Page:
Carbohydrate intake and training influences how much glycogen (the main fuel for soccer) is stored in the muscles. Over 35 years ago, data was collected that showed the muscle glycogen levels of professional soccer players was little different from the spectator in the stands (not good) and that the game can completely deplete the muscles of glycogen. Thirty years ago, it was shown that the less glycogen in the muscles at the start of a game, the less the player ran in a game. Since then, research has looked at food choices and eating schedules for athletes so they can optimize their glycogen stores and delay fatigue as long as possible.
Don't think fatigue has anything to do with the game? Were you aware that nearly 50 percent of all goals scored from round 16 on at the France World Cup were scored in the last 20 minutes of the games? So, which side do you want to be on?
Late in the game, do you want to be on the team well fueled scoring the goals or on the tired, walking team getting scored on? It is all known, published in scientific and lay books and magazines, but for some reason, the message isn't being followed.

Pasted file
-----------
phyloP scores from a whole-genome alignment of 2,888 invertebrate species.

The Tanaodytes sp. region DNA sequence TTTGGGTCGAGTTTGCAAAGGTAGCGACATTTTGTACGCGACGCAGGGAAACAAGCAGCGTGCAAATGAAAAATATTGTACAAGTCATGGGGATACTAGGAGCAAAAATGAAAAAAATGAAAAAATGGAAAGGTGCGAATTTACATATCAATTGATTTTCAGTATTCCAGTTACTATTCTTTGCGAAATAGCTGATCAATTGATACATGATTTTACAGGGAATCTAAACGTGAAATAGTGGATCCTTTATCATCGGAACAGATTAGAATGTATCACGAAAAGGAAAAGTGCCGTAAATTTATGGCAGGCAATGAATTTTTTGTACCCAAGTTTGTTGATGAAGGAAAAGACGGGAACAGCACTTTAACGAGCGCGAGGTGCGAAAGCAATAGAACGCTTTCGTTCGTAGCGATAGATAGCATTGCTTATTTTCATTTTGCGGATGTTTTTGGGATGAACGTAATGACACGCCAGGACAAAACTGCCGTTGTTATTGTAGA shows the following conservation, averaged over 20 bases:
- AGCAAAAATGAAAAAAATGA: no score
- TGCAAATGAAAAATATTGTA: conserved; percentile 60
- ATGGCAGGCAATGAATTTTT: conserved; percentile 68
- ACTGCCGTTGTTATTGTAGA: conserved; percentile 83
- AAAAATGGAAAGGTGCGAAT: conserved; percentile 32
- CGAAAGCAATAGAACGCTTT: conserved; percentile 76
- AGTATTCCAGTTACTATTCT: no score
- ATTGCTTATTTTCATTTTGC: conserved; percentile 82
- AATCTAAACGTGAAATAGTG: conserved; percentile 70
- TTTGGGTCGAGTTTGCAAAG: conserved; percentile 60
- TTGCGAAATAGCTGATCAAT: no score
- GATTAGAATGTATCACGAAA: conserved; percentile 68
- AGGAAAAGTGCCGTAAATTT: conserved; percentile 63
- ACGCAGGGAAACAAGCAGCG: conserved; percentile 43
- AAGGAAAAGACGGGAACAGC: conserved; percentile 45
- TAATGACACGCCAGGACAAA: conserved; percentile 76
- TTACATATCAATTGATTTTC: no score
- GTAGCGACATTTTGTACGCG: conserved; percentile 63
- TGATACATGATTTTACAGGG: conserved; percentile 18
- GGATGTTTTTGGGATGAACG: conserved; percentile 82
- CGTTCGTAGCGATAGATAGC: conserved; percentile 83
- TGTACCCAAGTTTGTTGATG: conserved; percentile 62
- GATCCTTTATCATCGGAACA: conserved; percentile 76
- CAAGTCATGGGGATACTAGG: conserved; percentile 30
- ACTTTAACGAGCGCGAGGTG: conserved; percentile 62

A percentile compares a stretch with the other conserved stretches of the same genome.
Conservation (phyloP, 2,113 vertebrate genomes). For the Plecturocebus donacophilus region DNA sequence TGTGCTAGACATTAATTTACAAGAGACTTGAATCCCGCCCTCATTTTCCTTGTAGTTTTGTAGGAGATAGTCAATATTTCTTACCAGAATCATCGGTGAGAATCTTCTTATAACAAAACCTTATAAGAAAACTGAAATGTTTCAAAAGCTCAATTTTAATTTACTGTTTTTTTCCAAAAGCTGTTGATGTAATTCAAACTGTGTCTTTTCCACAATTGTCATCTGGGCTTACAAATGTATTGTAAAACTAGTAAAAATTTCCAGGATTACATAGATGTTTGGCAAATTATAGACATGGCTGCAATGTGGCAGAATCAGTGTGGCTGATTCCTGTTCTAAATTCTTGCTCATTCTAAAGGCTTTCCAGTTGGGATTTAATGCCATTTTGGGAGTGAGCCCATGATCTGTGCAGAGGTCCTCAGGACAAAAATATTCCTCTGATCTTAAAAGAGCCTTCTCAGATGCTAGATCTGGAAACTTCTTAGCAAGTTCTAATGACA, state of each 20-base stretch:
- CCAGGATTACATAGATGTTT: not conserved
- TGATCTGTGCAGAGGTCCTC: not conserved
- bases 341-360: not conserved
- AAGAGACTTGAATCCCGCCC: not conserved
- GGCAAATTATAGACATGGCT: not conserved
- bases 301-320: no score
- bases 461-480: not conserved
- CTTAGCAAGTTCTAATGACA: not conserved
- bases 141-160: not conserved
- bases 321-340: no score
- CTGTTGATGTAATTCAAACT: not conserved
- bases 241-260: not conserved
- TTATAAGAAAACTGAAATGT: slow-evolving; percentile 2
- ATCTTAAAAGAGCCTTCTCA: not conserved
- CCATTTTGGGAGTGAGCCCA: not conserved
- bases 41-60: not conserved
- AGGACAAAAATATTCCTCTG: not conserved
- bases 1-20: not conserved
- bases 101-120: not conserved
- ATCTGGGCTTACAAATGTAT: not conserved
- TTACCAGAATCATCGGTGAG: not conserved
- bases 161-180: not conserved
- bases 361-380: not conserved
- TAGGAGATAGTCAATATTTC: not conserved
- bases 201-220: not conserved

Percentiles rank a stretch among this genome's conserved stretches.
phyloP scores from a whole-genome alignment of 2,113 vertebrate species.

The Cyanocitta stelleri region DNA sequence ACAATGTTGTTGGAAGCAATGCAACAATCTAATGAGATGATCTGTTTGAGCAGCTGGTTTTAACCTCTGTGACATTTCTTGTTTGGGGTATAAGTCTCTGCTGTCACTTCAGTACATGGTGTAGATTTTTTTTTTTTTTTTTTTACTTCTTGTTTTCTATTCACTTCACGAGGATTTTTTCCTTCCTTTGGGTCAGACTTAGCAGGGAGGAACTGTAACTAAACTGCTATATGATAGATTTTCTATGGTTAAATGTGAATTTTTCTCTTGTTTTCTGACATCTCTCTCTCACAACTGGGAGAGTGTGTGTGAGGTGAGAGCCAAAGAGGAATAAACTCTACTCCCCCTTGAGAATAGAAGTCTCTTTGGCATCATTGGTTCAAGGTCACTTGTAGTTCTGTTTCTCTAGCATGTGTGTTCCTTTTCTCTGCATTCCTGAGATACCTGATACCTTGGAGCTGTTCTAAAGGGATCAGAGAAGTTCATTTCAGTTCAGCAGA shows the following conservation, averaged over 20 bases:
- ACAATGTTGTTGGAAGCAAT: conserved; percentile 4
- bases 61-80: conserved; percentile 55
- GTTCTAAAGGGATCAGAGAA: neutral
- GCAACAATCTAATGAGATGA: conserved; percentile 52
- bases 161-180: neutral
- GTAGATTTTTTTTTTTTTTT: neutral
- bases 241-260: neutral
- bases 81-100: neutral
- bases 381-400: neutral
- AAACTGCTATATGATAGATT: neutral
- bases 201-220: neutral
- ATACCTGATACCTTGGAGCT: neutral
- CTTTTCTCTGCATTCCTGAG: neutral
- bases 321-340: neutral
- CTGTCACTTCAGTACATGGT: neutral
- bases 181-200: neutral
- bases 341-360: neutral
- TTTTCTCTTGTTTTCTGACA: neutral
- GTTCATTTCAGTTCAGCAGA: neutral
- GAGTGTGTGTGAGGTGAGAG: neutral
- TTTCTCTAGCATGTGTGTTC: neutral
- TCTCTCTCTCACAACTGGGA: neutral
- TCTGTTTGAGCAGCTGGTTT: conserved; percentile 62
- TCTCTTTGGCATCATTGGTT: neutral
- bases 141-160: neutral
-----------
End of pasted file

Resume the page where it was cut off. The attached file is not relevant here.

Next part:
Most nutritional surveys of youth and adolescents show rather poor nutritional choices. Most youth eat what is put in front of them at home or make poor choices when eating out. At home, players eat what their parents eat. Your parents may have chosen to be on the Atkins diet or some other very low carbohydrate program, but you shouldn't be.
There is no way to play this game at a high level while eating so little carbohydrate. So if you want to put the best machine on the field of competition, you (as a kid living at home) have to advise your parents about what to prepare for you. When you go out to eat, choose high carbohydrate foods, not high protein/fat foods. This is tough if the meal is served on a tray or in a bag (i.e. fast food).
When the team travels to a tourney, pack high-carbohydrate foods instead of going to the drive-up window somewhere. I will give some eating suggestions in my next story. Be sure to review part 3 of the recovery series for suggestions regarding the timing of eating.
So where do you go to get some details? There are dozens of good training books on the shelf at your local bookstore. Two of my favorites are Power Eating by Susan Kleiner and Optimal Muscle Recoveryby Edmund R. Burke. Pick them up, read them and follow the advice. You will be a better player for it.